Using only $1000 worth of equipment, a group of researchers hijacked a small drone, highlighting the vulnerabilities of unencrypted GPS signals. Unmanned aerial vehicles have become a fact of modern warfare, and their presence is even making its way into everyday American life: Amateurs already have turned drones into a popular hobby, and law enforcement agencies want permission to deploy them as well. But while the powerful military drones used overseas use encrypted GPS signals, the ones in the United States rely on signals from open civilian GPS, which makes them vulnerable to GPS “spoofing.”
Todd Humphreys, head of the drone-hacking lab, has warned the government of the danger of spoofing, but most official efforts to reduce GPS interference have remained focused on jamming instead. So to emphasize their worries, Humphreys and his team put on a demonstration for representatives of the Federal Aviation Administration and the Department of Homeland Security.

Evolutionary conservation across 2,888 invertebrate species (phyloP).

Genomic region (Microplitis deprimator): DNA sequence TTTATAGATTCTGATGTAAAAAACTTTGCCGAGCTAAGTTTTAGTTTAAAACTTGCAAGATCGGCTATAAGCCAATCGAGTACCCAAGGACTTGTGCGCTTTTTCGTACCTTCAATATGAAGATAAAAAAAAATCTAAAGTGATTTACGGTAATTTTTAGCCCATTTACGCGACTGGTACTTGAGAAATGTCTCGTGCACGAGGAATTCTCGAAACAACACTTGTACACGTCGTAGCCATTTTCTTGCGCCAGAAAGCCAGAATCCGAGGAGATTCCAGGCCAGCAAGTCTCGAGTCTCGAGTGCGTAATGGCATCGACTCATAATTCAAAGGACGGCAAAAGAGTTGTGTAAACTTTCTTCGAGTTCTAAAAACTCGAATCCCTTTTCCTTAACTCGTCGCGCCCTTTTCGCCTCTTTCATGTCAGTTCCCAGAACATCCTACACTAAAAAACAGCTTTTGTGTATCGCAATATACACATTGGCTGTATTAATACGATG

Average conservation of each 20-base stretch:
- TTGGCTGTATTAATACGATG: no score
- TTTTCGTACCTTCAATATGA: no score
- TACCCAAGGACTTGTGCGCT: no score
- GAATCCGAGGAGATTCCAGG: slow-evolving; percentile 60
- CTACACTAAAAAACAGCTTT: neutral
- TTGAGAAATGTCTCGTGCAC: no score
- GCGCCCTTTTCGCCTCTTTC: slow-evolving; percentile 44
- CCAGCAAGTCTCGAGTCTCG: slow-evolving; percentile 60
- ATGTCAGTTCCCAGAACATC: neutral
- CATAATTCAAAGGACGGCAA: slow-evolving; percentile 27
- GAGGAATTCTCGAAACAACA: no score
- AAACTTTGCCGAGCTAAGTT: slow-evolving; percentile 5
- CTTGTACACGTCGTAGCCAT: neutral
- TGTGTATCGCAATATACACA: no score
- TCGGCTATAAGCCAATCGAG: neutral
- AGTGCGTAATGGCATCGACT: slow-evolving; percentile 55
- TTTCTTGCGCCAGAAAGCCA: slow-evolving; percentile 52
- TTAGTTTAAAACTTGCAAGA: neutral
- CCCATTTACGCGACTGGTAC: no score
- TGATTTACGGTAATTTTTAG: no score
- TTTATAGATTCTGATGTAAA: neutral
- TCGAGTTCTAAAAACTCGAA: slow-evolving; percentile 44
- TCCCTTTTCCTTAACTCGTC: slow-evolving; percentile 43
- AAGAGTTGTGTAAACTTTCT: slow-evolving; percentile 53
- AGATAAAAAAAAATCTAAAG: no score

His team bought a drone and $1000 worth of equipment to assemble a spoofer that easily hijacked the craft. To take control of the drone, the research group generated a fake GPS signal to match the real one (“spoofing”), and then used the fake signal to overwhelmed the real one, placing the drone under their control. The video above shows a similar experiment that took place on the UT-Austin campus. Before the government approves the presence of more drones—Humphreys predicts that there could be as many as 30,000 patrolling the skies by 2020—they might want to invest some resources in the authentication of civilian GPS signals, before hackers are tempted to turn civilian drones into weapons.